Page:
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Old 04-11-2016, 09:33 AM   #1
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Where do you learn?

I have a long list of maintenance items that need doing and would like to do most/all myself. I'm modestly handy but certainly no diesel mechanic. Ive changed air dryer and air filter, changed transmission filters, etc. Where do you go to learn A) how to do things and B) where everything is located? For example, need to flush and fill radiator. Is there a procedure to follow? Is there a chart that shows where the petcocks are? I've read you can get air stuck in the system that will keep it from working properly. The ISC engine system is complex and I don't want to tackle a project and miss anything important.

2013 Fleetwood Discovery 40G / 2012 GMC Acadia
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Old 04-11-2016, 09:40 AM   #2
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You should have info in the packet that came with your coach. Freightliner has classes to learn about their chassis at their factory.They also do seminars at rallies. http://www.fcccrv.com/wp-content/upl...Chassis-v2.pdf You can also find just about everything doing a internet search. Tom 07 Pacifica

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Old 04-11-2016, 10:27 AM   #3
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Tom, I thought it would be easy to find diagrams and procedures online. After much searching what I have found is lots of forum discussions on doing it but very little specifics on how. Hoping someone can point me towards the specific.
2013 Fleetwood Discovery 40G / 2012 GMC Acadia
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Old 04-11-2016, 11:15 AM   #4
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I don't have a diesel MH but I do have diesel farm equipment. I had them come out and service my equipment and took notes. I know garages are a little more restrictive but you may find one that would allow you to watch and take notes.
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Old 04-11-2016, 02:12 PM   #5
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I have learned most of that stuff by tackling one item at a time and then visiting this website and the one at RV.net for topic search and the posting of my questions.

Also my coach manuals and the Cummins engine manual have most of the answers if I bother to read them.

My C8.3L Cummins manual actually has step by step photo instructions on many service items.

I even learned to replace my dash AC system components via You-Tube videos, and other sites on the internet. Who woulda thunk a former desk jockey could do this?
1995 CC Magna #5280
C8.3L 300hp Cummins, 31,000lbs
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Old 04-11-2016, 02:26 PM   #6
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youtube has some videos on some of those items.
HR 29 fks TT, 1 slide, Chevy Silverado, RVM 167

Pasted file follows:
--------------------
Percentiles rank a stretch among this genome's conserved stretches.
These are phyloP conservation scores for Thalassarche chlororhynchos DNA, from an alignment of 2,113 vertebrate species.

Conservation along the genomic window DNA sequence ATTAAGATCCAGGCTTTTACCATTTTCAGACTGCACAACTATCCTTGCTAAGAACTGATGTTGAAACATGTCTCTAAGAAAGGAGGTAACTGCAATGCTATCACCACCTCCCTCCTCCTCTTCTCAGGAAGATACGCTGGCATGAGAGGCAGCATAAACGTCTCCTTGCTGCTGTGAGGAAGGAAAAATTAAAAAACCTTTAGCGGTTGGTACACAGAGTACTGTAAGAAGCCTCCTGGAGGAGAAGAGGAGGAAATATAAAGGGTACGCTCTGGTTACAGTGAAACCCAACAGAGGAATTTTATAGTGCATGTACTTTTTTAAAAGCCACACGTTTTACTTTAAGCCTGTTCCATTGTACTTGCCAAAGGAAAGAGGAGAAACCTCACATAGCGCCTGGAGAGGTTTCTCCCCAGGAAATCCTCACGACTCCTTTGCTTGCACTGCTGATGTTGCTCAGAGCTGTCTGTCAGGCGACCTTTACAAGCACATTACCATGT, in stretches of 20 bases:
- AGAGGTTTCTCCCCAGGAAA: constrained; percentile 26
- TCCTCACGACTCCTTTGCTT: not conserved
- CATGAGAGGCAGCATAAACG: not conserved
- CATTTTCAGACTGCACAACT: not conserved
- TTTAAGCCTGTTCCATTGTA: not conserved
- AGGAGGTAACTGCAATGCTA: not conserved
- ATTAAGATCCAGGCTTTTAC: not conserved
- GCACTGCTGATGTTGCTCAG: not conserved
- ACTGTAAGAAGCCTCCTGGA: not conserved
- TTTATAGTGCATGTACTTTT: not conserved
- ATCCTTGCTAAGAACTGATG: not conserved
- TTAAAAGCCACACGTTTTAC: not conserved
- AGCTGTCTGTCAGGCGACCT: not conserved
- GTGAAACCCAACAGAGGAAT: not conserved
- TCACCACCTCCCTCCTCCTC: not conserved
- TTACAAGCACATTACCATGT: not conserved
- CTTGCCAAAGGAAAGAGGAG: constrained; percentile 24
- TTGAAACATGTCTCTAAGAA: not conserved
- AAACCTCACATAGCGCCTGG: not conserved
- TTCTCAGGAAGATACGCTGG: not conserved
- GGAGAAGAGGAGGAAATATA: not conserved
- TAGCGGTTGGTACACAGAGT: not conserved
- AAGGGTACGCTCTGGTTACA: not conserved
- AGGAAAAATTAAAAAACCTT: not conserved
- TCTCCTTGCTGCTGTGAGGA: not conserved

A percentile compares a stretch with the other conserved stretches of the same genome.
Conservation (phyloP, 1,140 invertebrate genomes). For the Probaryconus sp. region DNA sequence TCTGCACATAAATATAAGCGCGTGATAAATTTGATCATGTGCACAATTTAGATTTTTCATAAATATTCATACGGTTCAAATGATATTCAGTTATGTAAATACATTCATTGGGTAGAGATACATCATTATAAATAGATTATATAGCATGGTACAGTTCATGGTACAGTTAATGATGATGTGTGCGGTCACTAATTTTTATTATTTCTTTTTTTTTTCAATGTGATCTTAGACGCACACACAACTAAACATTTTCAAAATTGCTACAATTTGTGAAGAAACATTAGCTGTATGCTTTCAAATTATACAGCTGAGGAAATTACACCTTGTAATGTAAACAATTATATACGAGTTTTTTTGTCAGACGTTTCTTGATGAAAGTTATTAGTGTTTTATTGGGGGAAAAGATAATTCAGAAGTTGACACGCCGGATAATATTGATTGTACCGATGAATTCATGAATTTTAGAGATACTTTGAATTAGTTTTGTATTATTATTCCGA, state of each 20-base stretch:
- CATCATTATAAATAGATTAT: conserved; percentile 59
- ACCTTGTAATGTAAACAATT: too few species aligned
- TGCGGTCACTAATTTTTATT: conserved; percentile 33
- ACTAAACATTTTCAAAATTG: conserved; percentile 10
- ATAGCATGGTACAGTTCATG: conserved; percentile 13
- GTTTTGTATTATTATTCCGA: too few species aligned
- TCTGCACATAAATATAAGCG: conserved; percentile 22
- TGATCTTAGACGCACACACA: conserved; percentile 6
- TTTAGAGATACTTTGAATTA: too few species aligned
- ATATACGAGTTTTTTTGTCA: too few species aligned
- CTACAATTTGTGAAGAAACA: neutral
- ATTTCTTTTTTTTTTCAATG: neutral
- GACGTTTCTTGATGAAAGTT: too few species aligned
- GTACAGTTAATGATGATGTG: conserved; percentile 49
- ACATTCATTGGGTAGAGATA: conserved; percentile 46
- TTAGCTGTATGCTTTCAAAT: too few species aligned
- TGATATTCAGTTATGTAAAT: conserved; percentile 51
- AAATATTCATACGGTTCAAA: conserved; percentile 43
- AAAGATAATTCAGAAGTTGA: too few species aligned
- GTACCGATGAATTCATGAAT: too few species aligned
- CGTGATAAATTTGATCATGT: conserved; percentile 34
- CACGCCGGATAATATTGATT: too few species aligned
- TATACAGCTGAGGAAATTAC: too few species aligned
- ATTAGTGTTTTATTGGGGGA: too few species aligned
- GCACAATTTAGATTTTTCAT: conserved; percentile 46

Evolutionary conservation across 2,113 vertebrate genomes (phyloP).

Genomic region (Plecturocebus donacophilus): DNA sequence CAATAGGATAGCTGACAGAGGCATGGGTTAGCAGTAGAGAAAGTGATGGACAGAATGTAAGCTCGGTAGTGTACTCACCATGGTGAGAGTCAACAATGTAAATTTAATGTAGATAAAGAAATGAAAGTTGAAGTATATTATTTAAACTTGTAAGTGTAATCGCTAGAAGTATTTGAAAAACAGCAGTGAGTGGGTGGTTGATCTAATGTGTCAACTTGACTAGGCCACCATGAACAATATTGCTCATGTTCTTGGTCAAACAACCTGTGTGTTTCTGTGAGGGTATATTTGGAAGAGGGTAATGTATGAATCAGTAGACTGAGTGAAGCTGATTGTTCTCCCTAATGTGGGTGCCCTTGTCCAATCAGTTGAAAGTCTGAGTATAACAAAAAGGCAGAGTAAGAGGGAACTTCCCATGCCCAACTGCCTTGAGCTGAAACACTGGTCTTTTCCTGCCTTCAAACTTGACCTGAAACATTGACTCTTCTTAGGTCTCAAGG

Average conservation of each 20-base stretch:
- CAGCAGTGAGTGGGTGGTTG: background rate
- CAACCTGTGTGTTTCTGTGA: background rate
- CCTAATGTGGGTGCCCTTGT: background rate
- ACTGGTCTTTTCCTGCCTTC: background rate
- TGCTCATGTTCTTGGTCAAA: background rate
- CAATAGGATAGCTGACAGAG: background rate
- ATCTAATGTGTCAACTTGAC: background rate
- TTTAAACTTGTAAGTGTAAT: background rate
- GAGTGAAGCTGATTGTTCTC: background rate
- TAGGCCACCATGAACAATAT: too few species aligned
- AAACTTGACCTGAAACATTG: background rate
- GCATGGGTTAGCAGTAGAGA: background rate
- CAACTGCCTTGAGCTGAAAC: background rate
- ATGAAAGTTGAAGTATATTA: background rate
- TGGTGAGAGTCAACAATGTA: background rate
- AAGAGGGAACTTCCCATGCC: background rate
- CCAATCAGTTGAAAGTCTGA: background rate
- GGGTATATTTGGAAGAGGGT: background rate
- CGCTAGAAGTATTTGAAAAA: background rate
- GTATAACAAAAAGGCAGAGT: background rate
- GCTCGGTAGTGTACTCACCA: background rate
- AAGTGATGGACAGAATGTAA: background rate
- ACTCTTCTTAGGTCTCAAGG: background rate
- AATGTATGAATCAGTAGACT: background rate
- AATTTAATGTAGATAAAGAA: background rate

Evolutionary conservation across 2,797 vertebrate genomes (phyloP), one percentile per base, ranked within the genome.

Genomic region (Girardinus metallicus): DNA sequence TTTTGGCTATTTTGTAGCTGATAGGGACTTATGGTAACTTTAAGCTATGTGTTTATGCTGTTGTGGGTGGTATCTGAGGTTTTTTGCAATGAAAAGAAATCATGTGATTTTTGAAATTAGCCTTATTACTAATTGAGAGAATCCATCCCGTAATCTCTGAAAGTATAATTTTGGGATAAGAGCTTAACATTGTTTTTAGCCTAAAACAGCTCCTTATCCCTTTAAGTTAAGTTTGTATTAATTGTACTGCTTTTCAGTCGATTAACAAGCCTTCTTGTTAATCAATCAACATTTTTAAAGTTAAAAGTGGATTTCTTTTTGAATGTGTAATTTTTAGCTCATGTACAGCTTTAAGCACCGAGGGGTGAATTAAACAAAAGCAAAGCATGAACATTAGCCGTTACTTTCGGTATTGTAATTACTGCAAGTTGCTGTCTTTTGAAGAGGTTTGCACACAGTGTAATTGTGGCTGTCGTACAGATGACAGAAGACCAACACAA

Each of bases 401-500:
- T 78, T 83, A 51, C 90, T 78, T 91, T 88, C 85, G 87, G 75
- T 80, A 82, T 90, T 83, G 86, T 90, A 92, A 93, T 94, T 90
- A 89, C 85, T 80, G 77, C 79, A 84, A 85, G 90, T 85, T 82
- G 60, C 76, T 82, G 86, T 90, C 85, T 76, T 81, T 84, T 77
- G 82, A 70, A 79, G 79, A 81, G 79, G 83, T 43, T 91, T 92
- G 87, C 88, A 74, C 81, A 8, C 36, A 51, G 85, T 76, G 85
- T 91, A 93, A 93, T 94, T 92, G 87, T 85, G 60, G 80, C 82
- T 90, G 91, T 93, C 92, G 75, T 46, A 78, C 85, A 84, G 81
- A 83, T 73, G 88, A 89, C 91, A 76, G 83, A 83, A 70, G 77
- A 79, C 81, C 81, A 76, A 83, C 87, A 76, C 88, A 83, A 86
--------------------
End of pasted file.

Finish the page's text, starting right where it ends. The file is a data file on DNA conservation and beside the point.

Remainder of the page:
Next stop?
Previous rigs..2 Pickup campers,2 TT's, 3 DP MH's
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Old 04-11-2016, 02:43 PM   #7
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I use YouTube for a lot of projects.
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Old 04-11-2016, 02:54 PM   #8
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These engines may be complex, but relatively easy to maintain. I've seen the "real mechanics" working on them and by golly I knew I could do a much better jab than they do.

Changing the coolant is not all that hard. Find out what coolant is currently in the engine and use that. Don't mix OAT coolants with the others unless you completely clean and flush the system several times. OAT type of coolants don't play well with others, but they are the newest and best on the market. As far as the petcocks, on my two Discoveries I have owned, they were located on the smaller diameter heater hoses on the rear drivers side. Also proper procedure was on a sticker near the rear radiator. Basically the procedure is to purge air from the dashboard heater circuit. The way the system is designed air will get purged normally after a few hundred miles anyway, so it isn't a huge problem. You just have to keep adding coolant until everything stabilizes.

Hard to get more specific since your coach is much newer and everything changes over time. Ask specific questions here and on the DOAI site and I'm sure you will gets lots of good information specific to your engine/chassis.
Good Luck, Be Safe and Above All, Don't Forget To Have Fun
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Old 04-11-2016, 04:16 PM   #9
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I always start here and then g to you tube. Between the 2 it has been a wealth of information

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Old 04-11-2016, 04:24 PM   #10
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Your local college may have adult education courses that teach maintenance.
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Old 04-11-2016, 04:38 PM   #11